Have you ever been developing some kind of application that sends email? You need to test how the email looks, so you have to have access to an external SMTP server and you have to configure your application to use that. You can definitely set up sendgrid or another MTA to send email from your local computer and then use a real email address as your target. However, then to develop this portion of the application you need to be online.

Another option that I’ve found is the Mailcatcher gem. This is a small ruby program that you can easily configure as your SMTP endpoint. Then when your development environment sends mail, mailcatcher catches it. Then you can visit a URL on your local computer and view received emails. As soon as mailcatcher shuts down, the emails are lost, however.

Even though this is a ruby gem, you can use the app with different languages–as long as it you can configure the application to point to an SMTP server, you’re good (in the readme, there are examples for Django and PHP).

One note about it being a gem. Don’t put it in your Gemfile if you are building a rails app, because of possible conflicts. This means that if you manage your ruby environments via rvm you’ll need to re-install mailcatcher every time you change your ruby version.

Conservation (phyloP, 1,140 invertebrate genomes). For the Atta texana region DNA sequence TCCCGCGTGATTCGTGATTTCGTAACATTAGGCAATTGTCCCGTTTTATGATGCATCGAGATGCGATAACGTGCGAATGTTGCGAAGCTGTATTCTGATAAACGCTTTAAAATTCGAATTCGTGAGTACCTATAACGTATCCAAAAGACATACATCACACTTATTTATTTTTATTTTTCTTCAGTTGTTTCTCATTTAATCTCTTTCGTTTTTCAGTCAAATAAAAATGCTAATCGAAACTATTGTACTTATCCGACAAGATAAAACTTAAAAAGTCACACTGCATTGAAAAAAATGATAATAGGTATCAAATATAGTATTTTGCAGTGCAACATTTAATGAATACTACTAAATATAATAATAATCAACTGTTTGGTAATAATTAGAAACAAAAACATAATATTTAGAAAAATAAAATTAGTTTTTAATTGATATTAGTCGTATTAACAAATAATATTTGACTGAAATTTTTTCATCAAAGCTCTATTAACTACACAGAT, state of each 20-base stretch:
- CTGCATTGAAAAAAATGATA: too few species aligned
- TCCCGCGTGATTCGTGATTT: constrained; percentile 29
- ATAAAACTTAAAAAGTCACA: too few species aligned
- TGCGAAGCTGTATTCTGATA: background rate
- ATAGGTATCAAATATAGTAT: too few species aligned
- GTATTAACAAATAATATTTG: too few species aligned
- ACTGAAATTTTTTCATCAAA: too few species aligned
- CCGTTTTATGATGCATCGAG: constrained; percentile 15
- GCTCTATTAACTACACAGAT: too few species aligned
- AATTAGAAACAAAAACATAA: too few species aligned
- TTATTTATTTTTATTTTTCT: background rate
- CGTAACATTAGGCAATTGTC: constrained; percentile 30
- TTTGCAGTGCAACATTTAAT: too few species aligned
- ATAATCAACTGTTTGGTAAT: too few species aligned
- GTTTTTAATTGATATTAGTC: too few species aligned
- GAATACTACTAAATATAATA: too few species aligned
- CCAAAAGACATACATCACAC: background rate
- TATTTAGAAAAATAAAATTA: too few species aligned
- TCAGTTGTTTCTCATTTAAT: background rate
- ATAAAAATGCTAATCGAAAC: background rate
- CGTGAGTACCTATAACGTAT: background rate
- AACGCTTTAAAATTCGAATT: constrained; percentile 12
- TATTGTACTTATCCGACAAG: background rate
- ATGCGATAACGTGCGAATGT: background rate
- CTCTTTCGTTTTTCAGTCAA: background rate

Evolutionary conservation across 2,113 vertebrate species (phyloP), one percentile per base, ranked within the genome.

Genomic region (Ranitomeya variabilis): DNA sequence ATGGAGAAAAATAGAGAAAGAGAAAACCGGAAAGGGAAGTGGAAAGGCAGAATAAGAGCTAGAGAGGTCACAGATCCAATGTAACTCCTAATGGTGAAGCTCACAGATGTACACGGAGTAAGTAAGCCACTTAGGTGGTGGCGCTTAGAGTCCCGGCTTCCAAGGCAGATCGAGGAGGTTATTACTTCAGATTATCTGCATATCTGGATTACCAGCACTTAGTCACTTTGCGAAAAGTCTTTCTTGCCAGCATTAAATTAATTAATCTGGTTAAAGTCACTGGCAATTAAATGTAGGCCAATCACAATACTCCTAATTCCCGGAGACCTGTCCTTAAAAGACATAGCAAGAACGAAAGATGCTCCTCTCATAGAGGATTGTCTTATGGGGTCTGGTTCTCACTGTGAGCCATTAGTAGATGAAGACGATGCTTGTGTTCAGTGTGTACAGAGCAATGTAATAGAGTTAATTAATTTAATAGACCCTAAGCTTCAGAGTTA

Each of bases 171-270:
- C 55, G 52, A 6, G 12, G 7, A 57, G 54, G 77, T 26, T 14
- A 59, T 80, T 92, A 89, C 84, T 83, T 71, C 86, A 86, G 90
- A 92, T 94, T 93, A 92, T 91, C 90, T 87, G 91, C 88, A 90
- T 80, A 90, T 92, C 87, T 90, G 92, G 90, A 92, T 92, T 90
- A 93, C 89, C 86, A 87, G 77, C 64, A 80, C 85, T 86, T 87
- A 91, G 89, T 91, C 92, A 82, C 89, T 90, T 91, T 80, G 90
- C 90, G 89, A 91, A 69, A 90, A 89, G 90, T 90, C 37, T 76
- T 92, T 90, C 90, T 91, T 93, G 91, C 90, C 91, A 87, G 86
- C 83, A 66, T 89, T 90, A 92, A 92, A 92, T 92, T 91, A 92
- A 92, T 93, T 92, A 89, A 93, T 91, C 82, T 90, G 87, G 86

Bonus: mailcatcher even has an API so you can use it in your integration test environment to verify that certain actions in your application caused certain emails to be sent.

Serverless Framework

I had coffee with an acquaintance who is doing a lot of event driven data processing. Whereas ten years ago to tackle this problem you might use an ETL tool like Pentaho or Talend, now his process runs entirely on AWS Lambda functions. He is leveraging the Serverless framework to manage and deploy these applications. As I understand it there is a thin shim layer between the business logic and the lambda event handler, but the business logic is isolated and knows nothing about its environment. That makes the business logic very testable.

His description of the Serverless framework intrigued me. As he described it, the framework is driven by a simple yaml file and takes care of, among other tasks, the complicated infrastructure set up to tie Lambda functions to a variety of AWS events. I haven’t done it myself, but I’ve heard that setting up a lambda to API Gateway link is a real bear. Doing so allows a lambda function respond to a web requests without any AWS authentication, and is a key use case.

You can write and deploy lambda functions in any language that AWS Lambda supports (unfortunately, not java 9 at the moment). Here’s a java/maven/serverless tutorial. It also supports multiple cloud providers, though I haven’t done much beyond note that the documentation exists.